Peter Misselbrook's Blog
Jan 11 2019 - Genesis 8:13-9:17 – A New beginning

Noah's first act when he and the animals were safe on dry ground was to build an altar and present burnt offerings to the Lord. The smoke of the burnt offering ascended to the Lord and he was pleased. God said, "Never again will I curse the ground because of humans, even though every inclination of the human heart is evil from childhood. And never again will I destroy all living creatures, as I have done. As long as the earth endures, seedtime and harvest, cold and heat, summer and winter, day and night will never cease." (8:21-22). God recognises that nothing has changed; the human heart is still inclined towards rebellion and evil. Nevertheless God promises that he will never again destroy every living thing; there is an atoning sacrifice by which the world is saved from judgment.

In response to this sacrifice, God renews his covenant promise saying, "I now establish my covenant with you and with your descendants after you and with every living creature that was with you – the birds, the livestock and all the wild animals, all those that came out of the ark with you – every living creature on earth. I establish my covenant with you: never again will all life be destroyed by the waters of a flood; never again will there be a flood to destroy the earth." (9:9-11).

Throughout this section we are continually reminded that humankind, made in the image of God, remains very much part of the created order. The animal creation is condemned to judgment along with humankind and is saved along with humankind. God's promise of mercy encompasses trees and fields and the changing seasons. God's covenant is made not only with Noah but with every living creature.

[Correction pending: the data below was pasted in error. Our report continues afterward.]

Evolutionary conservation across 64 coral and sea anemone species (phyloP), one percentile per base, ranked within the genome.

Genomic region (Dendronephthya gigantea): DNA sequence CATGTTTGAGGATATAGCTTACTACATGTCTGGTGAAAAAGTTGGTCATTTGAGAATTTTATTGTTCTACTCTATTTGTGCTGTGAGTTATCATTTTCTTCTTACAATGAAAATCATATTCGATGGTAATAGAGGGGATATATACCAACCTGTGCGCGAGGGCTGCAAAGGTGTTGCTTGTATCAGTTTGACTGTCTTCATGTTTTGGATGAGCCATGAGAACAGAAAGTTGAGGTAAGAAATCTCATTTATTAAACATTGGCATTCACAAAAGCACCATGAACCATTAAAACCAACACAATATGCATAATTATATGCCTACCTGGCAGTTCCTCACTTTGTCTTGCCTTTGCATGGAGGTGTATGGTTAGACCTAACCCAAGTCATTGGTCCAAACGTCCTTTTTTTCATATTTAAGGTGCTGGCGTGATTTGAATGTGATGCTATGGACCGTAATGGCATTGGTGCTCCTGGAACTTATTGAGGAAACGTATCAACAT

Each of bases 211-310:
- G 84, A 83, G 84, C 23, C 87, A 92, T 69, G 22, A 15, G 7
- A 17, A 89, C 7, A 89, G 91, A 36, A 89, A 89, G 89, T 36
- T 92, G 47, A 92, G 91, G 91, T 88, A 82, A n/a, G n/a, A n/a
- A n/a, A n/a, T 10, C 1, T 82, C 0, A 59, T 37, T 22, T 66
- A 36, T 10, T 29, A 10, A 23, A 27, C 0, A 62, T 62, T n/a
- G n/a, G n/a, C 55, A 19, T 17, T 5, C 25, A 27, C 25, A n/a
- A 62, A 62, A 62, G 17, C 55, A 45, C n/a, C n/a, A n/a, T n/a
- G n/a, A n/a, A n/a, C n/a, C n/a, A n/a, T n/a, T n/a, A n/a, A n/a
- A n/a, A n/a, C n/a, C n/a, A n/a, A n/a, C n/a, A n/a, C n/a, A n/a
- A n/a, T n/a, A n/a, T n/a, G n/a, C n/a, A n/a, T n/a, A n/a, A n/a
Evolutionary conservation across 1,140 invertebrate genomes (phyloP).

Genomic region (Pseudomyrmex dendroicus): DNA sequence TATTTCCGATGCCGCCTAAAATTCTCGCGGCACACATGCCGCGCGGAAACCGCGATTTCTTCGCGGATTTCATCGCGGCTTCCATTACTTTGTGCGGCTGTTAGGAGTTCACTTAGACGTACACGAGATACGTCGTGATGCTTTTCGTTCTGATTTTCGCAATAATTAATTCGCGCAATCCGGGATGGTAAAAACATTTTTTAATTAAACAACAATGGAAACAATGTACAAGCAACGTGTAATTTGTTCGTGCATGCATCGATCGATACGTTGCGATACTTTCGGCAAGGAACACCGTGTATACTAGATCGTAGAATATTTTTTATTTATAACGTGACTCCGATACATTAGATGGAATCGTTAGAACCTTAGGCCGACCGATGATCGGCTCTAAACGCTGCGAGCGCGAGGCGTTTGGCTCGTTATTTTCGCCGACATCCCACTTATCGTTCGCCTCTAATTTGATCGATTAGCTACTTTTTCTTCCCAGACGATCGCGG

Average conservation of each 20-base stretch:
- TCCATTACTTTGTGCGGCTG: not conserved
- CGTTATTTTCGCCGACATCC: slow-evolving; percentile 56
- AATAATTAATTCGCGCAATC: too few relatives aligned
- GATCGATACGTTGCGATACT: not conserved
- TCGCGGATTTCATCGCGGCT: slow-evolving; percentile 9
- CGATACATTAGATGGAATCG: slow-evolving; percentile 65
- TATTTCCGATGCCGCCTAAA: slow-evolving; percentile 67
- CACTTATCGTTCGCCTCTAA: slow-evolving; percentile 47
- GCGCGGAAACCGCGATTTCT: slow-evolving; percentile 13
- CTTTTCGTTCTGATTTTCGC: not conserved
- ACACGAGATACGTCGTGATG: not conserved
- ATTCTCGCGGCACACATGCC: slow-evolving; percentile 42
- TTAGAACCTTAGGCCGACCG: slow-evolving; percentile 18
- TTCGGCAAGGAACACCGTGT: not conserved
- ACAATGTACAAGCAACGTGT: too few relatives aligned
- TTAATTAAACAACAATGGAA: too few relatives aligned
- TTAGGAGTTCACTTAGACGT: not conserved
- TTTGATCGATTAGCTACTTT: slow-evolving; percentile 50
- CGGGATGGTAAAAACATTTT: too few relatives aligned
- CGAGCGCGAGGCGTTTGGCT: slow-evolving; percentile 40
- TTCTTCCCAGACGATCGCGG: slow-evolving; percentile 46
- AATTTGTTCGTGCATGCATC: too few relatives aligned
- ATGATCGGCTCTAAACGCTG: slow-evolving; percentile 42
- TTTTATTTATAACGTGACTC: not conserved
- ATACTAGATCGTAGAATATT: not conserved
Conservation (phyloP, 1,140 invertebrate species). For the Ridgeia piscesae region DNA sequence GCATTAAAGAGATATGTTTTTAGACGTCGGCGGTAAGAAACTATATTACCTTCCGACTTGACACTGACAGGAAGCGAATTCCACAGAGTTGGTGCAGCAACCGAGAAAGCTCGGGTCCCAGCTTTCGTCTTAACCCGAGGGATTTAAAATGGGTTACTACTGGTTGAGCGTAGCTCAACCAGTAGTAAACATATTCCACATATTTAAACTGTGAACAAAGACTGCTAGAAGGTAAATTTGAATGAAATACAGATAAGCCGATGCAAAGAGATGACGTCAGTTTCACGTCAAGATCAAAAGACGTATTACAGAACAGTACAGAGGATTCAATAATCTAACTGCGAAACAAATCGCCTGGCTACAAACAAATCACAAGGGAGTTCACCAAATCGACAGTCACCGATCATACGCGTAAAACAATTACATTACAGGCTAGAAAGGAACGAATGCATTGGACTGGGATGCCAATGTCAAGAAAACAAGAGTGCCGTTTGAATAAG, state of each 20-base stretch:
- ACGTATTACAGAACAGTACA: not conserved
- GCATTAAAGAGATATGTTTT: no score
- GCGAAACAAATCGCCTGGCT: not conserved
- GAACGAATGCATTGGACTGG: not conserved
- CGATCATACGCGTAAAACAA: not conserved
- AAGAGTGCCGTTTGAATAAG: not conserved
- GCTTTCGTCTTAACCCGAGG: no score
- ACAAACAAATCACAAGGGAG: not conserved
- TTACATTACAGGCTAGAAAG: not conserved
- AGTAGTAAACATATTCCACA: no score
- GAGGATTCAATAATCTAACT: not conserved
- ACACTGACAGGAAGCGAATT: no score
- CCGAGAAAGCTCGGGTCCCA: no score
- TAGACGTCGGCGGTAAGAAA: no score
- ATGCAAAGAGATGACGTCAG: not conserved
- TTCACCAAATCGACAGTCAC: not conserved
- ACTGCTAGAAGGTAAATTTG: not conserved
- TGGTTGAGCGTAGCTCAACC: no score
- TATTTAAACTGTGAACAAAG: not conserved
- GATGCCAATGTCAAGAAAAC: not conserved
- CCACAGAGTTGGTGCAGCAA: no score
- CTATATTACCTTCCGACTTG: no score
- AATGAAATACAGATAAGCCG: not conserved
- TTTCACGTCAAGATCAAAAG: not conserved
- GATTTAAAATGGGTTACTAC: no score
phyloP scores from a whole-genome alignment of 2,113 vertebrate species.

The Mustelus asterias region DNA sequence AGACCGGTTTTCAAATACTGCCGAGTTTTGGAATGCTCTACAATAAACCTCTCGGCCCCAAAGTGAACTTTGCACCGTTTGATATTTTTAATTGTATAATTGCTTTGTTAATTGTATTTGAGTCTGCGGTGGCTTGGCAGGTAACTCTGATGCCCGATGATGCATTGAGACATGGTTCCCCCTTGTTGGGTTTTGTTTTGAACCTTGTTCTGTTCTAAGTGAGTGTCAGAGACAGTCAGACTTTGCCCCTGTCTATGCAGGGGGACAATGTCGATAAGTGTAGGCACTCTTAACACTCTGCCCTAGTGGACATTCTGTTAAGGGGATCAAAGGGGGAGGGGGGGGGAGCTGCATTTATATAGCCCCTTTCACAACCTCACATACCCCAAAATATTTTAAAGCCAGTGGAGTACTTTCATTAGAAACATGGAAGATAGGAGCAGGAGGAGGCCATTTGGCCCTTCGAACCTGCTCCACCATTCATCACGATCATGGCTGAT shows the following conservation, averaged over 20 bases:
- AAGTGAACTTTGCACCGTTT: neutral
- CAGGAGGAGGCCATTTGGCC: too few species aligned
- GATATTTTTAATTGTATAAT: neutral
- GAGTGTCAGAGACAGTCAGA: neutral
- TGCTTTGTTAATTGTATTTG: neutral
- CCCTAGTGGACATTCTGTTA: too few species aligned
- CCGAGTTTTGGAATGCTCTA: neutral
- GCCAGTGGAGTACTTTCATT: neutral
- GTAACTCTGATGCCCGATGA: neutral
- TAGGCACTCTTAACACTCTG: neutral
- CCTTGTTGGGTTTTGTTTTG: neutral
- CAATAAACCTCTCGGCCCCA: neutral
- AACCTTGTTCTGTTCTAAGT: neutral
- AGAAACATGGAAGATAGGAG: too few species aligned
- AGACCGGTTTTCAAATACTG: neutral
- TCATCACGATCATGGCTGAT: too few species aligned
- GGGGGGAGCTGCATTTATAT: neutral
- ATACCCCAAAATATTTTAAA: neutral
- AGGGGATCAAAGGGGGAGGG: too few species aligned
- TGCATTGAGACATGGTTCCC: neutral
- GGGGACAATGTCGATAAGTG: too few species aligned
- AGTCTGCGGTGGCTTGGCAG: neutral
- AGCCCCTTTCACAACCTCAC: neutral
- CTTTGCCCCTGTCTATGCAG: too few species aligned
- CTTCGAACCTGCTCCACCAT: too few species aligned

When we read that God loves the world and is intent upon its salvation we really must not narrow down his love to the 'salvation of the soul'. God loves every part of the world that he has made.

Having renewed his covenant promise to Noah, God declared, "This is the sign of the covenant I am making between me and you and every living creature with you, a covenant for all generations to come: I have set my rainbow in the clouds, and it will be the sign of the covenant between me and the earth. Whenever I bring clouds over the earth and the rainbow appears in the clouds, I will remember my covenant between me and you and all living creatures of every kind. Never again will the waters become a flood to destroy all life. Whenever the rainbow appears in the clouds, I will see it and remember the everlasting covenant between God and all living creatures of every kind on the earth." (9:12-16).

Here is another detail that for years I had failed to notice. I always thought that the rainbow was designated by God as a sign of his covenant to remind us of his promise. But that is not what God says. Twice he declares that it is a reminder to him of his covenant promise. God remembers not in the sense that he is in danger of forgetting but rather in that he acts to fulfil his covenant promise and to save his people. Dare we suggest that New Testament signs of the covenant, such as baptism and the Lord's Supper, are not only reminders for us of all that God has done for us in Christ and promised us in him, they are means through which God himself remembers his covenant?

Faithful God, thank you that you continually remember your covenant promises and act to save your people. More than that, we thank you that in Jesus Christ you purpose to save the world and to bring all creation under his dominion. Gladly we bring you our sacrifice of praise and thanksgiving, and we pledge ourselves afresh to your great project of making all things new.

Peter Misselbrook